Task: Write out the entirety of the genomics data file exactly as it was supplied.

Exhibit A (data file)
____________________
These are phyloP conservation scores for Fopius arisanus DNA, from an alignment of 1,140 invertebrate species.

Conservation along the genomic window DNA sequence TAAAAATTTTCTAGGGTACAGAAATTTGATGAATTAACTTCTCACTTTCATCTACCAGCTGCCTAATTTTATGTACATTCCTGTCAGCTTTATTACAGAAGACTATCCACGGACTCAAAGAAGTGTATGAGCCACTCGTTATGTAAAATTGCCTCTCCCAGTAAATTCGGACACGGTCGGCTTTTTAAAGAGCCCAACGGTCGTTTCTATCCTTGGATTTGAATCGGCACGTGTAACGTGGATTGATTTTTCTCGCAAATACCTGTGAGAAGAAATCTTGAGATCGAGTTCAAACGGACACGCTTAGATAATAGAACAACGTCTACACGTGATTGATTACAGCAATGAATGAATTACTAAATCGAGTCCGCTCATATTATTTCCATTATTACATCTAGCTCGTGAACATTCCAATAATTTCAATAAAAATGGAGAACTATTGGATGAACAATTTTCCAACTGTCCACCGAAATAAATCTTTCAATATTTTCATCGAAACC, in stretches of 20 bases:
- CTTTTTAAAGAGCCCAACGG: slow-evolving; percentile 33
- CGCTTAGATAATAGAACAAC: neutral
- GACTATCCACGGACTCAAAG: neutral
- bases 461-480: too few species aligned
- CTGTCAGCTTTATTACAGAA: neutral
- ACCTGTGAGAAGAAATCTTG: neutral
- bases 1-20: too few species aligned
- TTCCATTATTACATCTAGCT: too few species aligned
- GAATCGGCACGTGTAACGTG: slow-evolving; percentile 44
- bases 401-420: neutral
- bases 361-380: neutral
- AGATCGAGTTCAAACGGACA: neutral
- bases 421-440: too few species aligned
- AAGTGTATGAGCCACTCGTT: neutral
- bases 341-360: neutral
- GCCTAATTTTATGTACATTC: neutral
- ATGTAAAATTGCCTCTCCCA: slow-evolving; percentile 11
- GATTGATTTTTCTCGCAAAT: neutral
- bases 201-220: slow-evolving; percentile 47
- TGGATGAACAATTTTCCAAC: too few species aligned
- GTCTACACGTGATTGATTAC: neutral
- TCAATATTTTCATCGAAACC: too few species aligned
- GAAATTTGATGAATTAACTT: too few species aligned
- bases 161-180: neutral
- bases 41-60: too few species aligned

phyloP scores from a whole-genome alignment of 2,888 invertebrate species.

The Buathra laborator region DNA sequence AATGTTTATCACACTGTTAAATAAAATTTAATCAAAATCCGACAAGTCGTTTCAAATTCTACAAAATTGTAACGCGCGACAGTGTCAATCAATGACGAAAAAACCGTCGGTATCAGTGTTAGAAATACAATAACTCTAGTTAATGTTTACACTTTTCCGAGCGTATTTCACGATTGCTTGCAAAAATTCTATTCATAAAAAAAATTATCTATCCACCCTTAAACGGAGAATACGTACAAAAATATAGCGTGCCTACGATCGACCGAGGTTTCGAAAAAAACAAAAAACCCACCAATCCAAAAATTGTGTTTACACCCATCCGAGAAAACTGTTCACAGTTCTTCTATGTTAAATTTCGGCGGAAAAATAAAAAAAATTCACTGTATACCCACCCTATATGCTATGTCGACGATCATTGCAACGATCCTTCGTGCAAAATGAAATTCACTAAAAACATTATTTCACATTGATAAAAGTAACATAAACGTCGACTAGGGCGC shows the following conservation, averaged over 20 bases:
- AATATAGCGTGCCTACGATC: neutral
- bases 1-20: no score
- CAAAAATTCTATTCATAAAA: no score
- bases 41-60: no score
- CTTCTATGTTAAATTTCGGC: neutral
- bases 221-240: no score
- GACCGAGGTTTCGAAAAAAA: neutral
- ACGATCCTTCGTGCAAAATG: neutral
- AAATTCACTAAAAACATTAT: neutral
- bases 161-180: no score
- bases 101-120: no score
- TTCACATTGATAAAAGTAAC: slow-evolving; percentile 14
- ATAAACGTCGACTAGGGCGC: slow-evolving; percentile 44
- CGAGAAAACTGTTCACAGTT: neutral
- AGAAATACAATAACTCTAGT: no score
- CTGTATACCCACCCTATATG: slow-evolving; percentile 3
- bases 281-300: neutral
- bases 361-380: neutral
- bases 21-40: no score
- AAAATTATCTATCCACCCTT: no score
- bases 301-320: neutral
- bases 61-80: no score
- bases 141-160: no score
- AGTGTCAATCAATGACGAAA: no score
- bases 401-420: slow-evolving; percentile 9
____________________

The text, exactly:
These are phyloP conservation scores for Fopius arisanus DNA, from an alignment of 1,140 invertebrate species.

Conservation along the genomic window DNA sequence TAAAAATTTTCTAGGGTACAGAAATTTGATGAATTAACTTCTCACTTTCATCTACCAGCTGCCTAATTTTATGTACATTCCTGTCAGCTTTATTACAGAAGACTATCCACGGACTCAAAGAAGTGTATGAGCCACTCGTTATGTAAAATTGCCTCTCCCAGTAAATTCGGACACGGTCGGCTTTTTAAAGAGCCCAACGGTCGTTTCTATCCTTGGATTTGAATCGGCACGTGTAACGTGGATTGATTTTTCTCGCAAATACCTGTGAGAAGAAATCTTGAGATCGAGTTCAAACGGACACGCTTAGATAATAGAACAACGTCTACACGTGATTGATTACAGCAATGAATGAATTACTAAATCGAGTCCGCTCATATTATTTCCATTATTACATCTAGCTCGTGAACATTCCAATAATTTCAATAAAAATGGAGAACTATTGGATGAACAATTTTCCAACTGTCCACCGAAATAAATCTTTCAATATTTTCATCGAAACC, in stretches of 20 bases:
- CTTTTTAAAGAGCCCAACGG: slow-evolving; percentile 33
- CGCTTAGATAATAGAACAAC: neutral
- GACTATCCACGGACTCAAAG: neutral
- bases 461-480: too few species aligned
- CTGTCAGCTTTATTACAGAA: neutral
- ACCTGTGAGAAGAAATCTTG: neutral
- bases 1-20: too few species aligned
- TTCCATTATTACATCTAGCT: too few species aligned
- GAATCGGCACGTGTAACGTG: slow-evolving; percentile 44
- bases 401-420: neutral
- bases 361-380: neutral
- AGATCGAGTTCAAACGGACA: neutral
- bases 421-440: too few species aligned
- AAGTGTATGAGCCACTCGTT: neutral
- bases 341-360: neutral
- GCCTAATTTTATGTACATTC: neutral
- ATGTAAAATTGCCTCTCCCA: slow-evolving; percentile 11
- GATTGATTTTTCTCGCAAAT: neutral
- bases 201-220: slow-evolving; percentile 47
- TGGATGAACAATTTTCCAAC: too few species aligned
- GTCTACACGTGATTGATTAC: neutral
- TCAATATTTTCATCGAAACC: too few species aligned
- GAAATTTGATGAATTAACTT: too few species aligned
- bases 161-180: neutral
- bases 41-60: too few species aligned

phyloP scores from a whole-genome alignment of 2,888 invertebrate species.

The Buathra laborator region DNA sequence AATGTTTATCACACTGTTAAATAAAATTTAATCAAAATCCGACAAGTCGTTTCAAATTCTACAAAATTGTAACGCGCGACAGTGTCAATCAATGACGAAAAAACCGTCGGTATCAGTGTTAGAAATACAATAACTCTAGTTAATGTTTACACTTTTCCGAGCGTATTTCACGATTGCTTGCAAAAATTCTATTCATAAAAAAAATTATCTATCCACCCTTAAACGGAGAATACGTACAAAAATATAGCGTGCCTACGATCGACCGAGGTTTCGAAAAAAACAAAAAACCCACCAATCCAAAAATTGTGTTTACACCCATCCGAGAAAACTGTTCACAGTTCTTCTATGTTAAATTTCGGCGGAAAAATAAAAAAAATTCACTGTATACCCACCCTATATGCTATGTCGACGATCATTGCAACGATCCTTCGTGCAAAATGAAATTCACTAAAAACATTATTTCACATTGATAAAAGTAACATAAACGTCGACTAGGGCGC shows the following conservation, averaged over 20 bases:
- AATATAGCGTGCCTACGATC: neutral
- bases 1-20: no score
- CAAAAATTCTATTCATAAAA: no score
- bases 41-60: no score
- CTTCTATGTTAAATTTCGGC: neutral
- bases 221-240: no score
- GACCGAGGTTTCGAAAAAAA: neutral
- ACGATCCTTCGTGCAAAATG: neutral
- AAATTCACTAAAAACATTAT: neutral
- bases 161-180: no score
- bases 101-120: no score
- TTCACATTGATAAAAGTAAC: slow-evolving; percentile 14
- ATAAACGTCGACTAGGGCGC: slow-evolving; percentile 44
- CGAGAAAACTGTTCACAGTT: neutral
- AGAAATACAATAACTCTAGT: no score
- CTGTATACCCACCCTATATG: slow-evolving; percentile 3
- bases 281-300: neutral
- bases 361-380: neutral
- bases 21-40: no score
- AAAATTATCTATCCACCCTT: no score
- bases 301-320: neutral
- bases 61-80: no score
- bases 141-160: no score
- AGTGTCAATCAATGACGAAA: no score
- bases 401-420: slow-evolving; percentile 9